Gloves Off: reducing unnecessary plastic waste during environmental cleaning and disinfection


26th February 2024


In this blog, Dr Phil Norville discusses the momentum-gaining ‘Gloves Off’ campaign and highlights areas where healthcare workers can look to go gloves off during routine cleaning and disinfection.

Hand hygiene is a vital part of providing safe healthcare. And the use of non-sterile gloves are an important part of safe hand hygiene. However, there is a tendency for gloves to be over-used, and this introduces increases IPC risk, can make hand health issues worse, isn’t good for the environment because it generates plastic waste, and costs money! 

Gloves are often used when undertaking environmental cleaning and disinfection, but this is an area where there are opportunities to go ‘gloves off’ and reduce plastic waste.

When to wear gloves?

The National Infection Prevention and Control Manual for England outlines the fairly narrow window of activities when gloves are required during health and care activities. These are:

  • when exposure to blood and/or other body fluids, non-intact skin or mucous membranes is anticipated or likely
  • for some aseptic procedures, such as when sterility is required in theatres or when inserting central lines
  • when exposure to drugs or chemicals requires the use of gloves to protect the hands

Gloves on or off: transmission-based precautions

Even when undertaking contact transmission-based precautions for patients who are being isolated for a pathogen spread by the contact route (such as MRSA or CPE), universal gloving is not required, and gloves are only required when body fluid exposure is anticipated or likely (or for the other reasons outlined above). So, gloves are not required when touching the intact skin of a patient, even when they have a known pathogen spread by the contact route.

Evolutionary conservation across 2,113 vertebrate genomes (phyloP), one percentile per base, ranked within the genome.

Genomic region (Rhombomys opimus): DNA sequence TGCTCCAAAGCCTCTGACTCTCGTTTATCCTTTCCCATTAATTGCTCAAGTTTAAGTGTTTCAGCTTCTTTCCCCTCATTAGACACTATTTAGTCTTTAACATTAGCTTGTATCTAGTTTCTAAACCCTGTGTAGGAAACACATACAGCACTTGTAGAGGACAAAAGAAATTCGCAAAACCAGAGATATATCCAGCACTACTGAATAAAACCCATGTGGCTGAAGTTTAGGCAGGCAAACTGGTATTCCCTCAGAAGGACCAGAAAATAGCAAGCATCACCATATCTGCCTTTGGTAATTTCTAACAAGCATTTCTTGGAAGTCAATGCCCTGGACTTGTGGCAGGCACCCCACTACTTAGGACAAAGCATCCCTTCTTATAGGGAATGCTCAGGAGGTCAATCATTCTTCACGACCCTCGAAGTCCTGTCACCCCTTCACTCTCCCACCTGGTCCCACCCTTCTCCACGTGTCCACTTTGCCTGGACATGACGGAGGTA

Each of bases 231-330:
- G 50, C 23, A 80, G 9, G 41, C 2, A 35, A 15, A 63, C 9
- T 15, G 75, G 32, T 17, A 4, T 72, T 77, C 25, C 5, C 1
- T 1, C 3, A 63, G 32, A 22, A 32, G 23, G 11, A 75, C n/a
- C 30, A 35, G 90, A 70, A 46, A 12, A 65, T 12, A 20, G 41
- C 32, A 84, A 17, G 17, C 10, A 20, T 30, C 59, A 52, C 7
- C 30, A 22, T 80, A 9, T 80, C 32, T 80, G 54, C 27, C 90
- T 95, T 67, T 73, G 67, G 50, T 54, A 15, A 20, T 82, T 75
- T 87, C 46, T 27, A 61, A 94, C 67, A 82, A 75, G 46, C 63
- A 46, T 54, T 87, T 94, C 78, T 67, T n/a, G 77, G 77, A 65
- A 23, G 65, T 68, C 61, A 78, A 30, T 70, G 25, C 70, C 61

The general rule of thumb is that staff who are undertaking environmental cleaning and disinfection should wear the same level of PPE as staff undertaking clinical duties in the same area. 

Overuse of gloves can cause consequences

It is recognised that gloves are often over-used in the clinical setting. The overuse of gloves results in the following consequences:

  • Increased IPC risk. Gloves provide a false sense of security to staff, who feel protected and don’t then do hand hygiene when the gloves are removed. Also, gloves tend to be worn for too long, often beyond the duration of the immediate task for which they were selected. This can result in increase risk of transmission of pathogens that are spread via the contact route.
  • Patient experience. Patients often feel uncomfortable with inappropriate use of gloves for personal tasks.
  • Sustainability. Gloves increase the volume of plastic waste in health and care settings, and also are not free, so bring a financial burden too.
  • Skin health. The use of gloves cause and exacerbate skin issues for staff.

The ‘Gloves Off’ campaign

In response to these issues linked to gloves, there is a “Gloves off” movement, which is rapidly gathering pace. The Royal College of Nursing (RCN) have taken a leading role in establishing the need to address over-use of gloves, which is a chronic problem in the NHS. The RCN have provided a range of materials and resources to raise the awareness of the issues around over-use of gloves, and support health and care providers in reducing the inappropriate use of gloves.

How GAMA can help to reduce the inappropriate use of gloves

We believe in reducing waste where possible and want to help healthcare organisations make sustainable choices, while also mitigating the risk of infection

Clinell Universal Wipes are formulated and engineered to make healthcare workers’ lives easier by simplifying decontamination. We’re pleased to align with the ‘Gloves Off’ ethos championed in our NHS and support the RCN’s campaign.

Other ways to reduce unnecessary plastic waste when undertaking cleaning and disinfection using Clinell Universal Wipes in health and care settings include:

  • Not over-using wipes. By following the “5 principles of cleaning” as a guide for when you need to take a new wipe, you will optimise cleaning and disinfection performance and minimise the number of wipes that are used.
  • Take care of your wipes. Ensure that wipes are stored in a dispenser with the lid closed to prevent the wipes from drying out.
  • Switch to the plastic-free version of Clinell Universal Wipes. These will be available later in 2024 via the NHS supply chain and wider channels. Please contact us for more information.

Learn more about Clinell Universal’s commitment to ‘Gloves Off’ here.



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